This book intervenes in contemporary debates about the threat posed to democratic life by political emergencies. Must emergency necessarily enhance and centralize top-down forms of sovereignty? Those who oppose executive branch enhancement often turn instead to law, insisting on the sovereignty of the rule of law or demanding that law rather than force be used to resolve conflicts with enemies. But are these the only options? Or are there more democratic ways to respond to invocations of emergency politics? Looking at how emergencies in the past and present have shaped the development of democracy, Bonnie Honig argues that democracies must resist emergency's pull to focus on life's necessities (food, security, and bare essentials) because these tend to privatize and isolate citizens rather than bring us together on behalf of hopeful futures. Emphasizing the connections between mere life and more life, emergence and emergency, Honig argues that emergencies call us to attend anew to a neglected paradox of democratic politics: that we need good citizens with aspirational ideals to make good politics while we need good politics to infuse citizens with idealism. Honig takes a broad approach to emergency, considering immigration politics, new rights claims, contemporary food politics and the infrastructure of consumption, and the limits of law during the Red Scare of the early twentieth century. Taking its bearings from Moses Mendelssohn, Franz Rosenzweig, and other Jewish thinkers, this is a major contribution to modern thought about the challenges and risks of democratic orientation and action in response to emergency.

The Democratic Predicament

Mouffe's analysis of the modern 'democratic paradox' is informed by poststructuralism and deconstruction.20 The main thesis is that conflict and division are inherent to politics and that there is a basic tension between equality and ...

The Democratic Predicament

Both India and Europe have been undergoing a difficult process of negotiating cultural, religious and ethnic diversity within their democratic frameworks. In fact, recent incidents of xenophobic backlash against multiculturalism and minority communities in Europe, as well as myriad movements for constitutional recognition of castes, tribes and languages and the emergence of Islamophobic terror in India, question the conventional idea of democracy as the idyllic preserver of diversity. This volume contests the simplistic connection between democracy and diversity by proposing that democracy, in fact, produces, sediments and reinforces cultural heterogeneity. It argues that in democratic polities, disparate cultural practices are often converted into identity categories, with disturbing implications for national identity, constitutionalism, political governance and citizenship. While mobilizations on the plank of cultural differences are typically viewed as being born in undemocratic spaces with little toleration for diversity, they also find fertile soil in democracy insofar as democracy celebrates diversity and allows cultural dissent to thrive. Such dissent, while essential for democracy, has difficult consequences. Examining the fundamental conflict between constructions of particular cultural identities and mandates of a unifying democratic ethos, the book brings forth the complexities underlying the politics of identity recognition and national integration. In making a radical intervention in the discourse, this volume offers a critique of existing paradigms of multiculturalism. It will interest scholars and students of political science, sociology, and postcolonial and comparative studies.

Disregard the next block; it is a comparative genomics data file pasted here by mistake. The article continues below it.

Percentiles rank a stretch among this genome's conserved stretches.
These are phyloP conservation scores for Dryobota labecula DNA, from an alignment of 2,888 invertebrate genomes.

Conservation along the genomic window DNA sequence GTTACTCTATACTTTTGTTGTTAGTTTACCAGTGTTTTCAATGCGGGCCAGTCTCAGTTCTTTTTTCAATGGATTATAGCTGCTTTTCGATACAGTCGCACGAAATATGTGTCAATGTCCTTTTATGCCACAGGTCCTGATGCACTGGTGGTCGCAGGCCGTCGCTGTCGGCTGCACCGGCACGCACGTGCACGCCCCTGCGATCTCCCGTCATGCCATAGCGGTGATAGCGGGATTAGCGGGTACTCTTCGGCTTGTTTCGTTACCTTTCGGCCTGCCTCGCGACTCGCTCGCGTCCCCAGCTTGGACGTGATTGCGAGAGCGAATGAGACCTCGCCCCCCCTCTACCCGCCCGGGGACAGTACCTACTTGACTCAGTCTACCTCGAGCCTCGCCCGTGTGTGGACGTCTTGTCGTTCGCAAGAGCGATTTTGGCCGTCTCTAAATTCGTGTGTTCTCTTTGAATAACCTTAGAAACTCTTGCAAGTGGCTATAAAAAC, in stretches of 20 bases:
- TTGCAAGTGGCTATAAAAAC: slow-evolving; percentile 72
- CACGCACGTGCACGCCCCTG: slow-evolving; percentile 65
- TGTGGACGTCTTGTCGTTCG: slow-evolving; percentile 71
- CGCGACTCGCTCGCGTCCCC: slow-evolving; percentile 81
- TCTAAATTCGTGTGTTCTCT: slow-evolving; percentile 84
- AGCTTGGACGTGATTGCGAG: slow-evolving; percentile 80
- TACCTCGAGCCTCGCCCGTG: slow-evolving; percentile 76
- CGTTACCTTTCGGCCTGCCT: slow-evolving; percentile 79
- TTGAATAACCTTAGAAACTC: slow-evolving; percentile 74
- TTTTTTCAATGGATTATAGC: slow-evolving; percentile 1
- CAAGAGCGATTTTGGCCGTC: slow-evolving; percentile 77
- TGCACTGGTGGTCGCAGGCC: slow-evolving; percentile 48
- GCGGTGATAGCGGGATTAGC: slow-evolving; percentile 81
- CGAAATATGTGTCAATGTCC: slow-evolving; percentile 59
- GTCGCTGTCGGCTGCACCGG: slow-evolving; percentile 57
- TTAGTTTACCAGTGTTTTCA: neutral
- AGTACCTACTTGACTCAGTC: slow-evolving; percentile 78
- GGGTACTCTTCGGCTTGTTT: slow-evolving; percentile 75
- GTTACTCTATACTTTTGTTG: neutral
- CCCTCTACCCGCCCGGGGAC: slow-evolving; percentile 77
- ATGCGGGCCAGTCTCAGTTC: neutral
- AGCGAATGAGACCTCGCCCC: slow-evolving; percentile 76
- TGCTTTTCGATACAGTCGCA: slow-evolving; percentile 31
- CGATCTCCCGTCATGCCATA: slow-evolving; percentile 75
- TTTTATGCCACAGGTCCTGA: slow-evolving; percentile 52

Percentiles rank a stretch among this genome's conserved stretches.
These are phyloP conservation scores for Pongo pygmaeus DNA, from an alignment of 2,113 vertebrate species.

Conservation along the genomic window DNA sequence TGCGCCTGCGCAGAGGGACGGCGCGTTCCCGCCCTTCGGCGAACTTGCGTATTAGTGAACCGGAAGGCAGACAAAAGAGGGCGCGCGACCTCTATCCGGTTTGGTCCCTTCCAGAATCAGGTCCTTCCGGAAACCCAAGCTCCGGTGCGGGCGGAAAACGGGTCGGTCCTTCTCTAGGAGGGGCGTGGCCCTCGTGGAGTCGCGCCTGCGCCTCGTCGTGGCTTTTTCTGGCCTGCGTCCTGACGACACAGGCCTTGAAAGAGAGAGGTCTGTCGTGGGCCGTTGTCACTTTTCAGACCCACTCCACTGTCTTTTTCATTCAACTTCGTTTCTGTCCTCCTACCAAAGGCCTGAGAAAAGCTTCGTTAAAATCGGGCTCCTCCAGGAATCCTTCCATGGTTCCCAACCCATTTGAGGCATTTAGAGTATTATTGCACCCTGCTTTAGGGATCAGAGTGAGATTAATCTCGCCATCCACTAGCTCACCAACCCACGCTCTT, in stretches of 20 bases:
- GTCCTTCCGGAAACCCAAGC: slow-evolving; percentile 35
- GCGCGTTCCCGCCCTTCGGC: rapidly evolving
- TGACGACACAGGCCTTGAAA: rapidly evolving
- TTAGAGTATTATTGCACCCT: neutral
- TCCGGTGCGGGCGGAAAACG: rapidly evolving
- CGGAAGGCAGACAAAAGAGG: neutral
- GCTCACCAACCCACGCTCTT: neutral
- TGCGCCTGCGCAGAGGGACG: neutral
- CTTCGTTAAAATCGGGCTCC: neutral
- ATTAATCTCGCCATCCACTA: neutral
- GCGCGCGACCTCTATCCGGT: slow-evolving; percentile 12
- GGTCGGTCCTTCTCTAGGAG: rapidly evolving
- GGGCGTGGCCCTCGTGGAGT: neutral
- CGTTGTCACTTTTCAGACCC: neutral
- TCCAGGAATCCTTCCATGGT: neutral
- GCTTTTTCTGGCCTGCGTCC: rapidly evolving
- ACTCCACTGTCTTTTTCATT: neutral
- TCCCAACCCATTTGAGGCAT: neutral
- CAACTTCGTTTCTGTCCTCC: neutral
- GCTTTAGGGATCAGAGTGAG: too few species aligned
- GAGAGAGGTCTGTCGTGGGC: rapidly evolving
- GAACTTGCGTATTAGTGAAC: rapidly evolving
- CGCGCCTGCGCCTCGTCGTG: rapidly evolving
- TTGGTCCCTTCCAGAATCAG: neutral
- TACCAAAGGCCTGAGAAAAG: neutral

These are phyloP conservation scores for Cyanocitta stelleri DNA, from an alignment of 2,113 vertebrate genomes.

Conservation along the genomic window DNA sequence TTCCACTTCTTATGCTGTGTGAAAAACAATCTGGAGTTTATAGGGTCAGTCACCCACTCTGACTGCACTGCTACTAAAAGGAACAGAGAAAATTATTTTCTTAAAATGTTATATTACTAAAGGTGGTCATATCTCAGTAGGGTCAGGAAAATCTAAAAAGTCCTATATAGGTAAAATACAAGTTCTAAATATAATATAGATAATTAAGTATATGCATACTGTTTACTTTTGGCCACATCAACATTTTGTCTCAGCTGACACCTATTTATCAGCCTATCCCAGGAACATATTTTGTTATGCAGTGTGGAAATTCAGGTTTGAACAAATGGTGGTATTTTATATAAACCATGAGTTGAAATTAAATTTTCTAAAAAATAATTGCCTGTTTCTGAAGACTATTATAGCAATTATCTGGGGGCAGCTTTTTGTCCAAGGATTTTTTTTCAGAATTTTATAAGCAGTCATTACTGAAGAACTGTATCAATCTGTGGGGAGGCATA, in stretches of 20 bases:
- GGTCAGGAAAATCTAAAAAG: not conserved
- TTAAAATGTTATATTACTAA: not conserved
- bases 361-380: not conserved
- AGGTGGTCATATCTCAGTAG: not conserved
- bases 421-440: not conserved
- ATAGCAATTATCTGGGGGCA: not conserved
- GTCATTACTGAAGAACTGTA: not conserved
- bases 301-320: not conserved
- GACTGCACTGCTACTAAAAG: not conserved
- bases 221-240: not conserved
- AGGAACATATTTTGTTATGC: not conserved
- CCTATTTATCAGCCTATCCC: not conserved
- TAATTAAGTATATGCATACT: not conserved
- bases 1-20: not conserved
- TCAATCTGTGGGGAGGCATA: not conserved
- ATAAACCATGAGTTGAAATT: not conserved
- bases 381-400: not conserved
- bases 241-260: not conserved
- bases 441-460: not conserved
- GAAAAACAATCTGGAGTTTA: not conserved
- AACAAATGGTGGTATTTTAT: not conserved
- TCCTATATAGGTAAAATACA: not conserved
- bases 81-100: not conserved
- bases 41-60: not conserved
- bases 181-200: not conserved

Unstable universalities

29 Similar criticisms were made in response to Lefort's paper 'The Question of Democracy' delivered at the Centre for Philosophical Research on the Political at the Ecole Normale Superieure ... 34 See Mouffe, The Democratic Paradox, pp.

Unstable universalities

Unstable universalities, available for the first time in paperback, examines the theme of universality and its place in radical political theory. Saul Newman argues that both Marxist politics of class struggle and the postmodern politics of difference have reached their historical and political limits, and that what is needed is a new approach to universality, a new way of thinking about collective politics. By exploring various themes and ideas within poststructuralist and post-Marxist theory, the book develops a new and original approach to universality – one that has important implications for politics today, particularly on questions of power, subjectivity, ethics and democracy. In so doing, it engages in debates with thinkers such as Laclau, Žižek, Badiou and Rancière over the future of radical politics. It also applies important theoretical insights to contemporary events such as the emergence of the anti-globalisation movement, the ‘war on terrorism’, the rise of anti-immigrant racism, and the nihilistic violence which lurks at the margins of the political.